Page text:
by Eva Whitney, February 22, 2023
How important is historical accuracy, and who determines an “accurate” account of the past? How does art allow us to access history in a more time-forward way? Dillon Chitto’s Indigifuturisitic play, Pueblo Revolt, sets out to answer these questions, reframing the 1680 Santa Fe Pueblo Revolt—the only successful Native uprising against colonial power in North America—through a modern lens. Following two orphaned brothers, Feem and Ba’homa, Pueblo Revolt watches what ordinary people do in the face of calamity. Taking place in their home, we watch the brothers deal with their dynamic, plot revenge, dream about crushes, play games, and weather the uprising. A comedic, personal, and political play, Pueblo Revolt takes on historical issues from a contemporary standpoint; as Chitto says, “it takes place in the past but is about Natives’ futures.”
Pueblo Revolt debuted at Arts Research Center on February 2 and was followed by a talk on February 6, in which Chitto joined Laurie Arnold, Professor of History and Director of Native American Studies at Gonzaga University, for a conversation facilitated by ARC director and professor Dr. Beth Piatote. The three sat around a table located on the play’s set among tattered cloths, knotted rope, and props. They were surrounded by an audience made up of family, friends, students, and scholars. Pueblo Revolt, in conjunction with an artist’s talk, stirred questions of narrative sovereignty, humor as humanity, and the power of writing your own history.
Chitto, an Indigenous playwright of Mississippi Choctaw, Laguna, and Isleta Pueblo descent, is an artist in residence at ARC and an AlterTheater fellow who weaves his interests in humor, culture, spirituality, and Native experience into his writing. He is the author of Bingo Hall (2017), a finalist for the Sundance Institute’s Uprise Grant in 2022, and winner of Theatre Bay Area’s Rella Lossy award for the best new script. He spent his visit engaging with students at the Native Community Center, hosted by the Native American Student Development Program, as well as visiting classes in the Theater, Dance, & Performance Studies Departments.
Pueblo Revolt is modest on the surface, with only two characters and a single, simple set, yet deftly it achieves profound depth in nuanced, humorous, and tender ways. Following the relationship between brothers Feem and Ba’homa, Chitto examines identity intimately. Feem, a gay man, wrestles with openly expressing his queerness, while Ba’homa feels his Native spirituality to be at odds with the dominant Christianity. Although different from each other in notable ways, the brothers bond over their shared suffering, searching for ways to find freedom under colonial rule.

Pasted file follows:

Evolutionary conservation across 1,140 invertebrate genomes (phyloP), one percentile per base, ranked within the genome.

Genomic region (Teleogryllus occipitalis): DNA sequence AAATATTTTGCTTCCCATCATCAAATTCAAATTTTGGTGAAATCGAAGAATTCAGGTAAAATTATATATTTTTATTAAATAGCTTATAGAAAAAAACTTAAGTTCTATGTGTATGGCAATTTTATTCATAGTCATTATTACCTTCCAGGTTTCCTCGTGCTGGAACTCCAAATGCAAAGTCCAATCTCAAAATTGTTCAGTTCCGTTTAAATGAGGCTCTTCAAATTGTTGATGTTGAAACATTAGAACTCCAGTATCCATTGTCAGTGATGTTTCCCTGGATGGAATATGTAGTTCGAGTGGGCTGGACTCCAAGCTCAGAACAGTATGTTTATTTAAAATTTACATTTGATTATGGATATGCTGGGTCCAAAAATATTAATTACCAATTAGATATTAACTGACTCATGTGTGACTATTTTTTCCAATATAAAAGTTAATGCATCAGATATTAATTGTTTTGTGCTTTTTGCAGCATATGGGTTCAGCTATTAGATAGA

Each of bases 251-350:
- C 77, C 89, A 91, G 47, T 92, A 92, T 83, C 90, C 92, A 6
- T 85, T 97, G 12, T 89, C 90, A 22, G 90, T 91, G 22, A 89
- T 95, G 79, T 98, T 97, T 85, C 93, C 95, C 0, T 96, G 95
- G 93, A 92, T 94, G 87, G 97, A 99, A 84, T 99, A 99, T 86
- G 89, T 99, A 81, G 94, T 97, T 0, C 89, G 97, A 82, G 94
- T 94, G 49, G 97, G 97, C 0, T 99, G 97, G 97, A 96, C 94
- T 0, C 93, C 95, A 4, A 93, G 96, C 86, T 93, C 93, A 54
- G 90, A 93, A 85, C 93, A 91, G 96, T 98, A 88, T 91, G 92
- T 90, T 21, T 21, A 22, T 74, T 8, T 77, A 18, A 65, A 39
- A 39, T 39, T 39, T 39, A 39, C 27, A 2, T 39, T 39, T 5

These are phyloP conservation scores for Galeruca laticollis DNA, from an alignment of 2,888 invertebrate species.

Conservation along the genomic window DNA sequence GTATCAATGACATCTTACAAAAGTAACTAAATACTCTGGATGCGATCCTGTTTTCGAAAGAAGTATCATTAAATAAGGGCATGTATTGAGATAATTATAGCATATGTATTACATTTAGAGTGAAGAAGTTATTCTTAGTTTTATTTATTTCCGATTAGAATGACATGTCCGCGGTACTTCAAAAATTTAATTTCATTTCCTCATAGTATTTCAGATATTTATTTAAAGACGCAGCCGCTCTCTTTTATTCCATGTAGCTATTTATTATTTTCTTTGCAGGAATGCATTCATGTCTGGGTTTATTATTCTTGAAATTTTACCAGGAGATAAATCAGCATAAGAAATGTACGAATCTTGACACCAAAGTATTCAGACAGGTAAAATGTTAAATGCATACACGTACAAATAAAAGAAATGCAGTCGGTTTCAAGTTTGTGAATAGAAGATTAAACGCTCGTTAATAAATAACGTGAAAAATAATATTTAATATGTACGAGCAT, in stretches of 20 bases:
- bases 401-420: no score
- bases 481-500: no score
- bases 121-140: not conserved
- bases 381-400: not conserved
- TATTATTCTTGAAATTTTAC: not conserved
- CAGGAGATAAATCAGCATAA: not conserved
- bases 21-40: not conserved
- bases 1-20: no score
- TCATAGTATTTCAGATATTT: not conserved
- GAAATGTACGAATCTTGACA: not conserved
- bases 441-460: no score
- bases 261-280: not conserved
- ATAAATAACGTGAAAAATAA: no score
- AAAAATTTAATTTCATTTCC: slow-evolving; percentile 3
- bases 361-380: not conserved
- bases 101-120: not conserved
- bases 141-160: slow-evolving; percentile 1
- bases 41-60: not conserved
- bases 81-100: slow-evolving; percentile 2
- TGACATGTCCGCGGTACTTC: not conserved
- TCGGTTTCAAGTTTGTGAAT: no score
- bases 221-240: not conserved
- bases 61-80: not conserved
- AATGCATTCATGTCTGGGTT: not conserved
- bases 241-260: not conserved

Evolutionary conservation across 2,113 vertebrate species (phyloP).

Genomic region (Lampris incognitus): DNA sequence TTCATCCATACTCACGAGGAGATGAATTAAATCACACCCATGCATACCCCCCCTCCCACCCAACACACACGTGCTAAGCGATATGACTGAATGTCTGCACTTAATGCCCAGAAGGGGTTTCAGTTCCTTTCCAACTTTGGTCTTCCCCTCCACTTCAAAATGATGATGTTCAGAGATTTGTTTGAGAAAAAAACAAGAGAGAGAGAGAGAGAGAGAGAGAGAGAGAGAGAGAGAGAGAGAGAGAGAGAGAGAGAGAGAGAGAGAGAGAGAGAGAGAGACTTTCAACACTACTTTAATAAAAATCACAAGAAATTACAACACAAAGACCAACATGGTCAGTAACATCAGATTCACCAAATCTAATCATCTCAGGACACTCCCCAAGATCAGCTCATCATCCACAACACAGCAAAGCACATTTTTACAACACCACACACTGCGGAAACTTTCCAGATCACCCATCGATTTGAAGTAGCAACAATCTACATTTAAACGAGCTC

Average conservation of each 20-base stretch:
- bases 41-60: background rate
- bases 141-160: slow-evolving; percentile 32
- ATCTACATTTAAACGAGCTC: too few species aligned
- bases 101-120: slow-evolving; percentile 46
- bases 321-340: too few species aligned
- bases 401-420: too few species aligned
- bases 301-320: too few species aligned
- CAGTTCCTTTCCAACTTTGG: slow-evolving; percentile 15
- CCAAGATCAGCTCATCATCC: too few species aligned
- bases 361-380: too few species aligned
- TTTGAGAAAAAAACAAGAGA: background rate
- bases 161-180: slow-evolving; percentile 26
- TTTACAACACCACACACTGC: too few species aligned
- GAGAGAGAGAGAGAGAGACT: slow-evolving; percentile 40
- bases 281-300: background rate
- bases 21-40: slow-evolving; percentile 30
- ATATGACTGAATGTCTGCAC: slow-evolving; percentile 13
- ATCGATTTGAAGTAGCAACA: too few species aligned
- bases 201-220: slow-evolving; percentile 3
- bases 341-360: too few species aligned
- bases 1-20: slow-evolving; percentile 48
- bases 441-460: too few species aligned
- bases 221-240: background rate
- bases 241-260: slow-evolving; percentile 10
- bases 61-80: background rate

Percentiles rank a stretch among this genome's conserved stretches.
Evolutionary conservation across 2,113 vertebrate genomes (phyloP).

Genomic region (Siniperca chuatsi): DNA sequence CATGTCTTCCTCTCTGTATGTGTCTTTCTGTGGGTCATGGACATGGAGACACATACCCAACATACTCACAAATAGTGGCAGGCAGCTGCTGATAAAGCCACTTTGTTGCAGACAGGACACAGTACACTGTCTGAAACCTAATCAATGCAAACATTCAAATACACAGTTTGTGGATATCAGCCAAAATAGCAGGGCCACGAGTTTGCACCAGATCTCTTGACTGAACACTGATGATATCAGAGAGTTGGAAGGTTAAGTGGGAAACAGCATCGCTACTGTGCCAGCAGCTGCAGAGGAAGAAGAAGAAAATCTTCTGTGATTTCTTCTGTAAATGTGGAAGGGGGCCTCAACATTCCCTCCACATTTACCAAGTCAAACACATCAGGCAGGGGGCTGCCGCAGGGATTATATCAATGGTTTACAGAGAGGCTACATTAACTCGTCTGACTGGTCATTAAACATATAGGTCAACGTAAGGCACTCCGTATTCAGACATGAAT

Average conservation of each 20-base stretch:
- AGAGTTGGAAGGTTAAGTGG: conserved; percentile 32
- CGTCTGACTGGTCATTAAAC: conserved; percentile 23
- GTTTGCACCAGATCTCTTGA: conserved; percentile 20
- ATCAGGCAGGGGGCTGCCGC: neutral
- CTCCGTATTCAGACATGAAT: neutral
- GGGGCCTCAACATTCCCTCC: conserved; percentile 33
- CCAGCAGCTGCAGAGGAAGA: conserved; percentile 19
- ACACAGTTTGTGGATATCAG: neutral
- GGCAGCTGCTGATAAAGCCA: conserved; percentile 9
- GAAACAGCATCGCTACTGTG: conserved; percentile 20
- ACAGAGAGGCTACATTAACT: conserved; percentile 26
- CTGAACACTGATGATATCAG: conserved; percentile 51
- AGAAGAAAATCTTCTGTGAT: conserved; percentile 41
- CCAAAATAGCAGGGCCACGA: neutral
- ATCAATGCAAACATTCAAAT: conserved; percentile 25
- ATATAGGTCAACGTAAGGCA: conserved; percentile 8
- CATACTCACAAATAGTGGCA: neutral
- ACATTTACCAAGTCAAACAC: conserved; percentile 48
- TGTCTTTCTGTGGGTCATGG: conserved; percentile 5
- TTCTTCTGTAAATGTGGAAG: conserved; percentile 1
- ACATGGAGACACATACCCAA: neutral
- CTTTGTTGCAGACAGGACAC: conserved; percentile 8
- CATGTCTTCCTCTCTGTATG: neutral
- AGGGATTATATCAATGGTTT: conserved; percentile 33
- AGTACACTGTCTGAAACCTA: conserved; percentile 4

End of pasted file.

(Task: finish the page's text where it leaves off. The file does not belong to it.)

In one scene, Feem and Ba’homa lie under a table, playing tic-tac-toe on its underside. They talk, discussing possible solutions to the revolt. When Feem suggests that they shoot arrows over the Spanish, he kicks his legs up. The back-and-forth of the game mimics the back-and-forth between the brothers. Chitto’s choice to conceal them from sight opens up a new sense of intimacy between the audience and the actors. Witnessing this private moment draws us deeper into the characters’ situation, underscoring the mix between the ordinary and the historic.
During the interview, Arnold, a historian and enrolled citizen of the Sinixt Band of the Colville Confederated Tribes, provided an important historical perspective next to Chitto’s creative perspective. A play, she said, can “enliven” the past, making history “forward-looking” and accessible to the general public. There is a way in which the Pueblo Revolt, despite being such a key moment in Native history, gets archived as something only pertinent to the past. A work of art can reawaken history, showing how entwined it is with the present moment. Feem and Ba’homa are not just victims of circumstance—they are full people, alive with humor, crushes, and secrets. Even the lack of an elevated stage, as one student commented, made the play feel as if the audience was witnessing it happening in real life—there was little separation between the actors and the viewers. As Arnold noted, Chitto works to discover new possibilities about the past, putting it in motion, while contributing a Native perspective to the historiographic discussion.
In the epilogue of Pueblo Revolt, Feem and Ba’homa circle the same table Chitto and Arnold sat, calling out to their ancestors and to those who will come after them. A sense of interconnectedness between the actors and the audience, as well as between the present moment and the historic, rang through the space. Awareness was brought to the small, intimate moments we witness between the brothers, but also the far-reaching effects of the event they are facing. The contrast between the personal and the historic results in an intricate, vibrant play that participates in a centuries-long project of preserving Indigenous voices and working with history as a living, nonlinear thing.
Bio: Eva Whitney is an undergraduate at UC Berkeley studying comparative literature. Born and raised in San Francisco, she attended Ruth Asawa School of the Arts for creative writing and has been immersed in the city’s art scene her entire life. She has led poetry workshops at 826 Valencia, been a gallery assistant, and currently runs a creative writing publication through the Comparative Literature Department at UC Berkeley as well as works as ARC’s communications assistant. Her work has been featured in NYU’s brio Literary Journal and BAMPFA’s Student Committee Film Festival.